Nikolaus Grigorieff has always enjoyed figuring out how electronic gadgets work, building them, and speaking their language using mathematics, circuitry diagrams, and computer algorithms.
As a boy growing up in Berlin (Germany) in the 70s and 80s, he used a toaster and two pieces of pencil graphite to construct an arc lamp, which used electricity to create a bright light. To tease his mother, who would shut off the electricity in the house when he played his music too loud, Grigorieff built a generator to independently operate his stereo. His mother was very happy. He even programmed an early computer to play the game "Battleship" with him—and lost.
Today, Grigorieff's gadget of choice is a 300,000-Volt electron microscope (EM), which he uses to see molecules that operate as minute biological "machines" inside of cells. Grigorieff writes his own specialized computer software to transform data from the microscope into vivid, three-dimensional images of a cell's components.
Grigorieff came to biology after studying physics. His Ph.D. thesis focused on semiconductor devices and their analysis with the EM at the University of Bristol (UK). But the work was more concerned with engineering than an intellectual quest to explore new territory.
As a postdoctoral fellow at the Medical Research Council in Cambridge (UK), he used the EM to study large biological complexes. At the time, scientists couldn't see the level of detail that they would have liked in these structures. So Grigorieff developed EM techniques and algorithms to make higher-resolution images of protein complexes inside cells to reveal greater detail.
In particular, Grigorieff studied the structure of the first enzyme complex in the electron transport chain in the mitochondrion (complex I). The organelle uses molecules within it to extract energy from sugar.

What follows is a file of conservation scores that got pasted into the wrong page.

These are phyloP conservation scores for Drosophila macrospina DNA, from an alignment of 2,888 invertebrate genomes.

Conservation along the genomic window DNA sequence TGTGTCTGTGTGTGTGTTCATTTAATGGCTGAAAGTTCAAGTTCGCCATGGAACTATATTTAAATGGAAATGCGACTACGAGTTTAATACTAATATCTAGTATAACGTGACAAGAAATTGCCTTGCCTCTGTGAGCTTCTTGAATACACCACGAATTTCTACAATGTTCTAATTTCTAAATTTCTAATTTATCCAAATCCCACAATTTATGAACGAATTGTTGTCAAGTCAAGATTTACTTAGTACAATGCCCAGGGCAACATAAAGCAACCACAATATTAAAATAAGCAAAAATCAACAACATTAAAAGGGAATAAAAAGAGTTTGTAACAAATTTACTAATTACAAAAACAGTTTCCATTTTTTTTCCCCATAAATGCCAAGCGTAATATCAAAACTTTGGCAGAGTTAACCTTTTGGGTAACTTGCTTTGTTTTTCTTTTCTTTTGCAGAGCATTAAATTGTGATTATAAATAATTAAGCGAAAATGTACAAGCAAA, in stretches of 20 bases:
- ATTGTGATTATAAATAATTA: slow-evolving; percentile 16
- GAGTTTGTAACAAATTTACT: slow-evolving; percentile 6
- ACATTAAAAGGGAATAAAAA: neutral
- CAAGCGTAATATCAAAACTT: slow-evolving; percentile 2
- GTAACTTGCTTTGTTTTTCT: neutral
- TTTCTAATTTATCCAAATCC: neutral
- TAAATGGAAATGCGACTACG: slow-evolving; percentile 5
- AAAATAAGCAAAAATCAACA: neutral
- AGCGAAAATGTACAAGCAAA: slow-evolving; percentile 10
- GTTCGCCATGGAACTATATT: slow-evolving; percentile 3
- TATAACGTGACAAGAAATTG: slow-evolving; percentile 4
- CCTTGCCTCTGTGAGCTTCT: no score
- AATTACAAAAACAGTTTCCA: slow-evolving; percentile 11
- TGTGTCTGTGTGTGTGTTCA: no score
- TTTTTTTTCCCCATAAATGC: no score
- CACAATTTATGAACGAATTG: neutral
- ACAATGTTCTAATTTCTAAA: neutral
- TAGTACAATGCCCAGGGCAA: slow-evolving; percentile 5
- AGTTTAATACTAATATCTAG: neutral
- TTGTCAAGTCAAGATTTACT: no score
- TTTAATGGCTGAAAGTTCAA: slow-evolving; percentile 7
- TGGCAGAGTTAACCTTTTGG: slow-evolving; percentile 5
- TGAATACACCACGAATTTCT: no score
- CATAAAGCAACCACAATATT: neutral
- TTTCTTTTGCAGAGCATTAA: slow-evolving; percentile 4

Grigorieff was able to obtain a 20-Ångström-resolution structure of the complex, improving upon earlier structures of this complex. Resolution distinguishes two points in a structure—the smaller the resolution value, the greater the ability to see more detail. During the past two decades, Grigorieff has improved his method and achieved resolutions of 1.6 Ångströms in some structures.
Once he has taken many pictures of the molecule, Grigorieff uses the computer algorithms he has written to reassemble the structure. This process is analogous to computerized tomography, when radiologists take X-rays of an organ from different points of view and reconstruct a three-dimensional image. However, in Grigorieff's work one does not know beforehand what side of a molecule is observed. Grigorieff devised ways to infer where each image of the molecule belongs in terms of top, bottom, side, and so on. Then, the images can be put together three dimensionally.
Grigorieff, who started his own lab at Brandeis University in 1999, hopes to improve the resolution of complex structures to, perhaps, 1 Ångström. But the task is challenging: Most biological complexes exist in many forms and are flexible. More recently, he has also begun to work on cryo-EM methods to see complexes directly inside images of cells. This will help him understand how these complexes interact with other molecules and complexes in a cell, and how they are regulated.
Please also read his story on SBGrid Tales.
Dr. Grigorieff likes to spend his free time taking pictures of the sky. Check out some of his pictures here.